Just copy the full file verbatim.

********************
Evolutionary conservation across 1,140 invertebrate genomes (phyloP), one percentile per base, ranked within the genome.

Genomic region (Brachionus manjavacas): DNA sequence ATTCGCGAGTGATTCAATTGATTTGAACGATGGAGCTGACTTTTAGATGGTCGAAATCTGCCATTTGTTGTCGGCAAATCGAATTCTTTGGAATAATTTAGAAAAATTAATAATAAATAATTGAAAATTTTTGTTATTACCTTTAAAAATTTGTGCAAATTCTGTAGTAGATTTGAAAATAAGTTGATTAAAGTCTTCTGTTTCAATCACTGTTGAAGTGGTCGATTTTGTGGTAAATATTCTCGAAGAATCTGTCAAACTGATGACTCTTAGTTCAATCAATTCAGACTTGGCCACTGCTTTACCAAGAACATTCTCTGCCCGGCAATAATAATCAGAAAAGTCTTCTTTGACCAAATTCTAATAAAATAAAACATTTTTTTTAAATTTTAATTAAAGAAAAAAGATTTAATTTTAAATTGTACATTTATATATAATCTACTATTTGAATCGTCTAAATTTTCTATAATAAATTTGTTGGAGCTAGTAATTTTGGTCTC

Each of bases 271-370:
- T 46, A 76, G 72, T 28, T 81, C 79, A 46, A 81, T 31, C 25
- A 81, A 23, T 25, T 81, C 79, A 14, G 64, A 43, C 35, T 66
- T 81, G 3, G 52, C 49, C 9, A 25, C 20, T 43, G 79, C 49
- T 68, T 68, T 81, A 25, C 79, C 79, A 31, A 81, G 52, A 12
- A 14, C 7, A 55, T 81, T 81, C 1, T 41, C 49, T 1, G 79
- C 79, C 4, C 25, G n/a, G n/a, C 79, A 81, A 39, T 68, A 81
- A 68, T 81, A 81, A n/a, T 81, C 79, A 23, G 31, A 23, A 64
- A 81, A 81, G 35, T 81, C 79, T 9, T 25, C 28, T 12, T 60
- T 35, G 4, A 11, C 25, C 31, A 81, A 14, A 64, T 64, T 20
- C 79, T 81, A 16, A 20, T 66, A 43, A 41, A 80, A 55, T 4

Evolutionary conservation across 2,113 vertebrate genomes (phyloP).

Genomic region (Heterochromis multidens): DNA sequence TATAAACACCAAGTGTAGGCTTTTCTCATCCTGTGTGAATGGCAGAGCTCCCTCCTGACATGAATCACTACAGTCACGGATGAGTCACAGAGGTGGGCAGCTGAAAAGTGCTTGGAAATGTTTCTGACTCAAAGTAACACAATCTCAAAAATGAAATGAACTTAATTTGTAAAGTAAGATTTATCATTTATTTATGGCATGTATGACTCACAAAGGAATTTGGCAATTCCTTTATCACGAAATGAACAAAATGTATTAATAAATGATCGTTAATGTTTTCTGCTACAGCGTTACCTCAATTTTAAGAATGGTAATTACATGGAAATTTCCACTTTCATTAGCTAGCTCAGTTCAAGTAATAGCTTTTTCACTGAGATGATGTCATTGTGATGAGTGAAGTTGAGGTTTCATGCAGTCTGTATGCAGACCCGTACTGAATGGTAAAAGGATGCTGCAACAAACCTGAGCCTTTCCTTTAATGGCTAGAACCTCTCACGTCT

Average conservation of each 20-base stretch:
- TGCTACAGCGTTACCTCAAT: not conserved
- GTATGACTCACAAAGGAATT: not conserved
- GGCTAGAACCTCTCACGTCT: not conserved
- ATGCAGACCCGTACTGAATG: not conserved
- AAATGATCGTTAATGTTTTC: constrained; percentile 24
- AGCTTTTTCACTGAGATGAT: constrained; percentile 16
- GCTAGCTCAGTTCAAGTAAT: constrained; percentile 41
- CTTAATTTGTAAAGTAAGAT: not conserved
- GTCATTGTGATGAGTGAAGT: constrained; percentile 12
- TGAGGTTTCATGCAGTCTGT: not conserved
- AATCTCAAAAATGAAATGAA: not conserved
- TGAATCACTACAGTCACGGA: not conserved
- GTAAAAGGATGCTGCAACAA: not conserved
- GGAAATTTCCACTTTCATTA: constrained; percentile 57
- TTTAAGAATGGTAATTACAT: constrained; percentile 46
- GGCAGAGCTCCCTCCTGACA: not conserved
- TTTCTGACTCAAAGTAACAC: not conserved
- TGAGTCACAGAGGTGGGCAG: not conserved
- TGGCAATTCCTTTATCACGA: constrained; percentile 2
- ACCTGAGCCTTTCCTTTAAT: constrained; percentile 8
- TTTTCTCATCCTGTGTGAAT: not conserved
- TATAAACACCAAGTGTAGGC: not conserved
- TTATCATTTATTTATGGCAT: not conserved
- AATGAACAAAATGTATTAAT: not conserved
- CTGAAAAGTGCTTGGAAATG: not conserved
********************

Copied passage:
Evolutionary conservation across 1,140 invertebrate genomes (phyloP), one percentile per base, ranked within the genome.

Genomic region (Brachionus manjavacas): DNA sequence ATTCGCGAGTGATTCAATTGATTTGAACGATGGAGCTGACTTTTAGATGGTCGAAATCTGCCATTTGTTGTCGGCAAATCGAATTCTTTGGAATAATTTAGAAAAATTAATAATAAATAATTGAAAATTTTTGTTATTACCTTTAAAAATTTGTGCAAATTCTGTAGTAGATTTGAAAATAAGTTGATTAAAGTCTTCTGTTTCAATCACTGTTGAAGTGGTCGATTTTGTGGTAAATATTCTCGAAGAATCTGTCAAACTGATGACTCTTAGTTCAATCAATTCAGACTTGGCCACTGCTTTACCAAGAACATTCTCTGCCCGGCAATAATAATCAGAAAAGTCTTCTTTGACCAAATTCTAATAAAATAAAACATTTTTTTTAAATTTTAATTAAAGAAAAAAGATTTAATTTTAAATTGTACATTTATATATAATCTACTATTTGAATCGTCTAAATTTTCTATAATAAATTTGTTGGAGCTAGTAATTTTGGTCTC

Each of bases 271-370:
- T 46, A 76, G 72, T 28, T 81, C 79, A 46, A 81, T 31, C 25
- A 81, A 23, T 25, T 81, C 79, A 14, G 64, A 43, C 35, T 66
- T 81, G 3, G 52, C 49, C 9, A 25, C 20, T 43, G 79, C 49
- T 68, T 68, T 81, A 25, C 79, C 79, A 31, A 81, G 52, A 12
- A 14, C 7, A 55, T 81, T 81, C 1, T 41, C 49, T 1, G 79
- C 79, C 4, C 25, G n/a, G n/a, C 79, A 81, A 39, T 68, A 81
- A 68, T 81, A 81, A n/a, T 81, C 79, A 23, G 31, A 23, A 64
- A 81, A 81, G 35, T 81, C 79, T 9, T 25, C 28, T 12, T 60
- T 35, G 4, A 11, C 25, C 31, A 81, A 14, A 64, T 64, T 20
- C 79, T 81, A 16, A 20, T 66, A 43, A 41, A 80, A 55, T 4

Evolutionary conservation across 2,113 vertebrate genomes (phyloP).

Genomic region (Heterochromis multidens): DNA sequence TATAAACACCAAGTGTAGGCTTTTCTCATCCTGTGTGAATGGCAGAGCTCCCTCCTGACATGAATCACTACAGTCACGGATGAGTCACAGAGGTGGGCAGCTGAAAAGTGCTTGGAAATGTTTCTGACTCAAAGTAACACAATCTCAAAAATGAAATGAACTTAATTTGTAAAGTAAGATTTATCATTTATTTATGGCATGTATGACTCACAAAGGAATTTGGCAATTCCTTTATCACGAAATGAACAAAATGTATTAATAAATGATCGTTAATGTTTTCTGCTACAGCGTTACCTCAATTTTAAGAATGGTAATTACATGGAAATTTCCACTTTCATTAGCTAGCTCAGTTCAAGTAATAGCTTTTTCACTGAGATGATGTCATTGTGATGAGTGAAGTTGAGGTTTCATGCAGTCTGTATGCAGACCCGTACTGAATGGTAAAAGGATGCTGCAACAAACCTGAGCCTTTCCTTTAATGGCTAGAACCTCTCACGTCT

Average conservation of each 20-base stretch:
- TGCTACAGCGTTACCTCAAT: not conserved
- GTATGACTCACAAAGGAATT: not conserved
- GGCTAGAACCTCTCACGTCT: not conserved
- ATGCAGACCCGTACTGAATG: not conserved
- AAATGATCGTTAATGTTTTC: constrained; percentile 24
- AGCTTTTTCACTGAGATGAT: constrained; percentile 16
- GCTAGCTCAGTTCAAGTAAT: constrained; percentile 41
- CTTAATTTGTAAAGTAAGAT: not conserved
- GTCATTGTGATGAGTGAAGT: constrained; percentile 12
- TGAGGTTTCATGCAGTCTGT: not conserved
- AATCTCAAAAATGAAATGAA: not conserved
- TGAATCACTACAGTCACGGA: not conserved
- GTAAAAGGATGCTGCAACAA: not conserved
- GGAAATTTCCACTTTCATTA: constrained; percentile 57
- TTTAAGAATGGTAATTACAT: constrained; percentile 46
- GGCAGAGCTCCCTCCTGACA: not conserved
- TTTCTGACTCAAAGTAACAC: not conserved
- TGAGTCACAGAGGTGGGCAG: not conserved
- TGGCAATTCCTTTATCACGA: constrained; percentile 2
- ACCTGAGCCTTTCCTTTAAT: constrained; percentile 8
- TTTTCTCATCCTGTGTGAAT: not conserved
- TATAAACACCAAGTGTAGGC: not conserved
- TTATCATTTATTTATGGCAT: not conserved
- AATGAACAAAATGTATTAAT: not conserved
- CTGAAAAGTGCTTGGAAATG: not conserved